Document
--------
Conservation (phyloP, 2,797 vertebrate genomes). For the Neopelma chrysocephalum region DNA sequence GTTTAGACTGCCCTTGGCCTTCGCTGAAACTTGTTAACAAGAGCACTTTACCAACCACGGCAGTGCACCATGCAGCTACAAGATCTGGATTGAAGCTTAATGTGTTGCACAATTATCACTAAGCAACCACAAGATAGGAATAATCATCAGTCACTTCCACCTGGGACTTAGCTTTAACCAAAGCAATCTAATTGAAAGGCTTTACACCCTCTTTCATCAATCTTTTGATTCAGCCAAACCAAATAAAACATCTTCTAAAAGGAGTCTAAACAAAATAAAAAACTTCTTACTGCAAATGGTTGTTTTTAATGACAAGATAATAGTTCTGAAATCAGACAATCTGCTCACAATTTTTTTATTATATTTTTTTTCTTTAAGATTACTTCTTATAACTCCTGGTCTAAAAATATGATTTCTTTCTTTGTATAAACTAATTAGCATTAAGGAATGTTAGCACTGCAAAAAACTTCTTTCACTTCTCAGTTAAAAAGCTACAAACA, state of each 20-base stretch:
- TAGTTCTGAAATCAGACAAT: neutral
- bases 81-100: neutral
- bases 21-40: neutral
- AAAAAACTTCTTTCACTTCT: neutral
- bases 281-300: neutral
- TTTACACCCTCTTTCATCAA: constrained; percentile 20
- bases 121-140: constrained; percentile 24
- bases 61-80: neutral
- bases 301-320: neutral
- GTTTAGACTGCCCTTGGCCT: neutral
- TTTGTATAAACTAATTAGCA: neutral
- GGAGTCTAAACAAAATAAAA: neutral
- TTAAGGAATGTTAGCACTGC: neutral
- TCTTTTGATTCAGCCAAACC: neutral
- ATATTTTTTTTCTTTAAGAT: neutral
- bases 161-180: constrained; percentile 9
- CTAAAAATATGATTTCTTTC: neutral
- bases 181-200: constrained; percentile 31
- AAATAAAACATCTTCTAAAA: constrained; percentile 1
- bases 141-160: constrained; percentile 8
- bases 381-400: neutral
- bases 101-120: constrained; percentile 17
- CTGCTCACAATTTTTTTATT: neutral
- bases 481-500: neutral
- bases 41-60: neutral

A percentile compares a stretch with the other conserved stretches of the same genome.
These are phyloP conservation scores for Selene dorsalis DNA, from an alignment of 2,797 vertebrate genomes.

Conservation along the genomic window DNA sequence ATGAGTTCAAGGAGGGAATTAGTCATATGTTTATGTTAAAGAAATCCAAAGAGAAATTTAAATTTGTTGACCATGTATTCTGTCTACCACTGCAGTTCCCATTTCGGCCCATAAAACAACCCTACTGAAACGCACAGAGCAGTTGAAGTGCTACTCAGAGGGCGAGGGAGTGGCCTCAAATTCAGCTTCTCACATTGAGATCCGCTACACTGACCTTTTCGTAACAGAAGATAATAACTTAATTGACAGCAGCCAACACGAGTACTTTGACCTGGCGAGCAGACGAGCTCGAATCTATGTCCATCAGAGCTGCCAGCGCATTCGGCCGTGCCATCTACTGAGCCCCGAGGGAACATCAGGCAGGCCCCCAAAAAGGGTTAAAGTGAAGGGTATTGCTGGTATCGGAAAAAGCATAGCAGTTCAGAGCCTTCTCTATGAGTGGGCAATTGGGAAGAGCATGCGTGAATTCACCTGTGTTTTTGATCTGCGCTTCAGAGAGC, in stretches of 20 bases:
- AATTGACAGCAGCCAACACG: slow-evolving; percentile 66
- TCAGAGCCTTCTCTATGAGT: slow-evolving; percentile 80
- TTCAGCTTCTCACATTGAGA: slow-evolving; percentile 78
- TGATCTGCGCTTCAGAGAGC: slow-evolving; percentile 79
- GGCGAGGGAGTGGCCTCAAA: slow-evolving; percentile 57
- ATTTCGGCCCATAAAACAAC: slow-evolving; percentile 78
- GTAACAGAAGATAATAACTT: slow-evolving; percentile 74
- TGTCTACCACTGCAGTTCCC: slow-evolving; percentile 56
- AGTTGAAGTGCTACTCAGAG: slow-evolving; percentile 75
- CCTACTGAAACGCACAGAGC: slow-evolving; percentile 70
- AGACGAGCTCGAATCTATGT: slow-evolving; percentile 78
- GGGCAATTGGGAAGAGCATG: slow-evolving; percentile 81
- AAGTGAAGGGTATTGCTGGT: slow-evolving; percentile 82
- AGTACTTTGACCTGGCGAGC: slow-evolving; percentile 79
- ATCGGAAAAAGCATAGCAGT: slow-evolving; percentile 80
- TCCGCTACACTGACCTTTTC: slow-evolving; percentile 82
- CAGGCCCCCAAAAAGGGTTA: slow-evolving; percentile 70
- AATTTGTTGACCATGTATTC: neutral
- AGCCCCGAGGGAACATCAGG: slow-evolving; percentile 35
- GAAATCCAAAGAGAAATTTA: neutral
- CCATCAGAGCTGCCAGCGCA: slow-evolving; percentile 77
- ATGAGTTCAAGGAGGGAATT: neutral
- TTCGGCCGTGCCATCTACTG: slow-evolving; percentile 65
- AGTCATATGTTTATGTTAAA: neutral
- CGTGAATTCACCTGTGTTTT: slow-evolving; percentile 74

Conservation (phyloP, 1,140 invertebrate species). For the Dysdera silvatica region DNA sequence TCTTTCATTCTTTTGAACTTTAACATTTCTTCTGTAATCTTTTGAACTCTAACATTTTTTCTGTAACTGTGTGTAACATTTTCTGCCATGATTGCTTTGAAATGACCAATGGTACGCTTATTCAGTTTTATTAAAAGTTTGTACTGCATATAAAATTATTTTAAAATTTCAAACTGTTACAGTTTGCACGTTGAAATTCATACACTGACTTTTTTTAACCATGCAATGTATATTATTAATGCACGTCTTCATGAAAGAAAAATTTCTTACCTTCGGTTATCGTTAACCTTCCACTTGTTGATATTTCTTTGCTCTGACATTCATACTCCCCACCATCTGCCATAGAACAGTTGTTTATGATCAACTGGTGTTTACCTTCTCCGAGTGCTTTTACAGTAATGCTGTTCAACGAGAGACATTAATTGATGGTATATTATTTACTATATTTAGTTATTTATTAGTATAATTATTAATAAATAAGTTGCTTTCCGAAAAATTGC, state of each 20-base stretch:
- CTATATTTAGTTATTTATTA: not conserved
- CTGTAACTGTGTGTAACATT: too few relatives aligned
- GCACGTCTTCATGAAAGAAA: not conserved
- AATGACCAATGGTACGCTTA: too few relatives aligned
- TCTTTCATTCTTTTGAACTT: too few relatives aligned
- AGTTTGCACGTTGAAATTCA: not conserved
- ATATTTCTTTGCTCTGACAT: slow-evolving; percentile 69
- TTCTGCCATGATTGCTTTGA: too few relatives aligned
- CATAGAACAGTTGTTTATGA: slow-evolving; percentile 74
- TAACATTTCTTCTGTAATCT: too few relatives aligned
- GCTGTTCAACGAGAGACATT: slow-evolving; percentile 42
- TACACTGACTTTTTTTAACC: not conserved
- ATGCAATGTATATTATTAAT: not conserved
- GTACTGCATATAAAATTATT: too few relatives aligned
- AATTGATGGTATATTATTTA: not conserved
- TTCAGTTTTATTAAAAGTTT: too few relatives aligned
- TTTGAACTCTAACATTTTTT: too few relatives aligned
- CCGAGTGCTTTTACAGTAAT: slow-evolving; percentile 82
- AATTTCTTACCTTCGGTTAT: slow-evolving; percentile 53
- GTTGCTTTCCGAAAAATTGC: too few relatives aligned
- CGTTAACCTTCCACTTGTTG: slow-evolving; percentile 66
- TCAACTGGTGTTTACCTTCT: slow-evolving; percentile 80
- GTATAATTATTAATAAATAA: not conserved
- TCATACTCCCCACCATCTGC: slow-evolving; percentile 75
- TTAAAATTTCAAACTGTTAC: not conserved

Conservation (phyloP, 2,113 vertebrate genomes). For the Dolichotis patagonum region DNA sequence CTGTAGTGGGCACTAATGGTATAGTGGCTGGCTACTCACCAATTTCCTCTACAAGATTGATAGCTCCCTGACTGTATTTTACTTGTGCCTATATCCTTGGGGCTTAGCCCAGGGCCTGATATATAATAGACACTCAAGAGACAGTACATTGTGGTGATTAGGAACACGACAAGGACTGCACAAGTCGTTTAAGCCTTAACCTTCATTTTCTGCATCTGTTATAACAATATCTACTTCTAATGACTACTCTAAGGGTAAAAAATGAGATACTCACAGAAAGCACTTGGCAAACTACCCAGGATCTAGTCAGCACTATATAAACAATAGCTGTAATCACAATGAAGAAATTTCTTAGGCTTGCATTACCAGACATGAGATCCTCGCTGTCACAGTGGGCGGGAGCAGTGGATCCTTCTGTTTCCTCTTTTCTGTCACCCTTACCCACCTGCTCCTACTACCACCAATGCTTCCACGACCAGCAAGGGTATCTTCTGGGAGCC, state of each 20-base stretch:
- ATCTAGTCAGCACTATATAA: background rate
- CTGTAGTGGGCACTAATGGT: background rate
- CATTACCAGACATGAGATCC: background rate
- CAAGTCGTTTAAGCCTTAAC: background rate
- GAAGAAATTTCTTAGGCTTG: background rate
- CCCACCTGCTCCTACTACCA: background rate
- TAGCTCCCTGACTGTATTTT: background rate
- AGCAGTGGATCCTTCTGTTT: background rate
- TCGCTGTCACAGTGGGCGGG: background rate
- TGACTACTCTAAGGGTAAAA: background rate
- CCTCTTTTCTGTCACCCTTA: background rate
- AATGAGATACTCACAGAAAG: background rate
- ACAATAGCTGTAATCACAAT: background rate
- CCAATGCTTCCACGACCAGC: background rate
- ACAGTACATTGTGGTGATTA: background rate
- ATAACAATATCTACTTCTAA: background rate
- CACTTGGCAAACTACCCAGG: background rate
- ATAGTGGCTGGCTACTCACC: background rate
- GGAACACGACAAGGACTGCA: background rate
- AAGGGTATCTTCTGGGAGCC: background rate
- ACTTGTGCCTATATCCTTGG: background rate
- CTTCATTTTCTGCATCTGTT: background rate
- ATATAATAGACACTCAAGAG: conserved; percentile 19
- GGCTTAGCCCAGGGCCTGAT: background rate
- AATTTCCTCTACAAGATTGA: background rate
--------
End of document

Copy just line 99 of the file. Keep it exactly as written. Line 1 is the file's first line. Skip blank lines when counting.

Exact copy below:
- ATAGTGGCTGGCTACTCACC: background rate